Even if the time-frame is debatable, clearly we are poised at a pivotal point, and by the time this millennium passes and the year 3,000 CE arrives the human race would have either perished or would have become a radically different form of life on earth. Some astrobiologists calculate that the planet has already has begun the long process of devolving into a burned-out cinder, eventually to be swallowed by the sun. Whatever is the course of the future, it is becoming unmistakably obvious that we are in the middle of much more than a mere quantitative change in rates of growth, pace of application of technology, information explosion, or declining moral standards. While we talk of post-human as the next, perhaps the final, phase in evolution, the fact is that the base itself is eroded: we humans have already become other than only human for at least half a century, both in terms of our creative and destructive potential. With the result, we need new tools to govern our own behavior and new yardsticks on what or who a 'moral man' is or ought to be. We must bring into clearer focus what Scottish historian Adam Ferguson called in his essay History of Civil Society (1767) 'a principle for affection for mankind' and the conviction that "an individual is no more than a part of the whole that demands his regard".
The Socratic axiom that "an unexamined life is not worth living" is even more germane to the life and loves of a species that prides itself as the most 'intelligent' on this planet and that now has turned to be the most menacing mammal. Man, having largely succeeded in his labor to extricate himself from the rigors and limits inherent in the laws of Nature, has now shifted his greedy gaze towards the natural (or divine) determinants of earthly life — disability, decay, disease, and finally death. The other 'D'of human life is a congenital delusionary disorder. Deluded by his visions of anthropocentric grandeur, man is audaciously aiming at individual immortality, space colonization, and species-scale eternity, and has summoned science to his aid. For science, the defining driving force now on earth, has the primeval power to make things indistinguishably different from what they originally were, to transform their basic features, make them vanish and reappear as an altogether different substance — the attributes that hitherto God alone had. Man is now turning that 'transformational' power towards himself, trying to direct his own destiny. But unlike God's power, the power of science is, although awesome, still finite. And it can, in a trifle, like God, destroy not only incrementally but also exponentially.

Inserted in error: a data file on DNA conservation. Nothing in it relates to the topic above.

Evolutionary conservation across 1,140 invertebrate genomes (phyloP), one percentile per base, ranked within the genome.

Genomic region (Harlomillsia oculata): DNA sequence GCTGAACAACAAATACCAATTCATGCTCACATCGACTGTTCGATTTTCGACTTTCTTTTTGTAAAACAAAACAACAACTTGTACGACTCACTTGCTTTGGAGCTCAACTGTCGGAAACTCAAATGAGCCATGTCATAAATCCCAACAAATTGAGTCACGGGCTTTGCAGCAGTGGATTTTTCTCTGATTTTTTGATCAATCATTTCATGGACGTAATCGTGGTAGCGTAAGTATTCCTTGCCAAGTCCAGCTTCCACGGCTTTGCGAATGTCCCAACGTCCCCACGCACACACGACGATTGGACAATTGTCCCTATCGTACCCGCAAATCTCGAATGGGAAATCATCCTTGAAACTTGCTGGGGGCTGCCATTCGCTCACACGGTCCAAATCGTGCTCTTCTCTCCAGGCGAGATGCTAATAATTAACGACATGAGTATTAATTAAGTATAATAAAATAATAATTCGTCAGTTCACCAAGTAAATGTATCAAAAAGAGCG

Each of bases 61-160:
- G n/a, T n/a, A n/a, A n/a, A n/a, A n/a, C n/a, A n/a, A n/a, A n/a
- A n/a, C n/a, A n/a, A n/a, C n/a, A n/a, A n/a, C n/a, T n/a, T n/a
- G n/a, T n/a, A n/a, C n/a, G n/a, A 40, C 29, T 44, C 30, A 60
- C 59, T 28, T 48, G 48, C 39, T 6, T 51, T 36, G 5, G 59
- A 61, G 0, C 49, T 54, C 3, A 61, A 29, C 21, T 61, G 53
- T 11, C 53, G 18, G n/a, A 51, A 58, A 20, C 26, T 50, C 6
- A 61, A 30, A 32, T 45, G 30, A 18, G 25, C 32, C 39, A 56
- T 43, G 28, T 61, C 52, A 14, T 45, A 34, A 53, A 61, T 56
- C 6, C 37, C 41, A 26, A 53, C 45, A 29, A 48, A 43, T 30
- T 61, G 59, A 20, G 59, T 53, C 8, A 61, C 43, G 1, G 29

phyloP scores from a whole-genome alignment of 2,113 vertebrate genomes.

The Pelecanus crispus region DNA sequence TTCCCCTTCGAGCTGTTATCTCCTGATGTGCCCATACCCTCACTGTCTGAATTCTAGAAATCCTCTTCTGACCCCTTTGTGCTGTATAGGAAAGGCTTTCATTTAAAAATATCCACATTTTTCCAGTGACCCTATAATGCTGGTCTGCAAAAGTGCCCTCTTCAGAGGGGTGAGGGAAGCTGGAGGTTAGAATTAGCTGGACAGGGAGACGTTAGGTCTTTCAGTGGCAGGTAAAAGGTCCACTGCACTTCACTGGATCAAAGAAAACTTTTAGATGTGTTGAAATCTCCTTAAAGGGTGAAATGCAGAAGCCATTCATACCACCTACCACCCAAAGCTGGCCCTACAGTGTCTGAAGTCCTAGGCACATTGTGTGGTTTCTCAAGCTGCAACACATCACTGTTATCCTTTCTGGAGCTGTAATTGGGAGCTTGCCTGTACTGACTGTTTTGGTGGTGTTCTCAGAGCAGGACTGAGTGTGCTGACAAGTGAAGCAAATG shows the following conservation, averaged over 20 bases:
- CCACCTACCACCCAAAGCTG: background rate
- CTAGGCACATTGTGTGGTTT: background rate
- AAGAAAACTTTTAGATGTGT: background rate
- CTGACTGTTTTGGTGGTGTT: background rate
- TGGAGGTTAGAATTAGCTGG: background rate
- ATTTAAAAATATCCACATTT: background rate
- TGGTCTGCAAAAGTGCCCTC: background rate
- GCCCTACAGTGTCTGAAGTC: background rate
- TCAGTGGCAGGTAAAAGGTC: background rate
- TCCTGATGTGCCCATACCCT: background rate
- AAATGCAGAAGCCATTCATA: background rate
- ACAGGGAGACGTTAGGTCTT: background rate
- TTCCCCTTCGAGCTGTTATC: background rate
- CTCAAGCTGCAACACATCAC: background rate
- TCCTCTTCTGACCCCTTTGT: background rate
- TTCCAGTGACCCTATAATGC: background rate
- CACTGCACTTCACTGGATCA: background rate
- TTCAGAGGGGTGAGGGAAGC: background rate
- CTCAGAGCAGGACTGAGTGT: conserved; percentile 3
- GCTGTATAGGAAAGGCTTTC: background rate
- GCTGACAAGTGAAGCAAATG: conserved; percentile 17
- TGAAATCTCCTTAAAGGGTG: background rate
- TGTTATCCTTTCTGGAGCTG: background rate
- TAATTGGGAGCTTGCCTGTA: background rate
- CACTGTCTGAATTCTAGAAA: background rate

The tantalizing prospect is this: can science be a tool not to hasten the passage of humankind into the dustbin of evolution, but rather be, as physicist Paul Davies (God and the New Physics, 1992), who in the past had denied divine possibility, put it, 'a surer path to God than religion'? And be a channel for the spiritual goal of self-discovery? For now, the copulation of man's greedy gaze and god-like power sets up the epic stage for a titanic struggle between human ambition and Nature's stoicism and divine forbearance. Most people have a 'gut feeling' that the world we have grown accustomed to is drawing to a rather messy end, and the Mayan apocalyptic date of 2012 is too close for comfort. There is erudite talk of a 'flat world' and of what really constitutes 'life', but it is the reality of living that has become flat without fizz, utilitarian sans idealism, a ritual devoid of the sense of the sacred, leaving a silent scream in the souls of sullen and stricken men. While the world is gluing electronically, it is fractured emotionally. Many seek solace through frenetic activity and seamless sensual pleasure through all kinds of devices and drugs, gurus and gadgets, religion and recreation, sermons and spiritualism.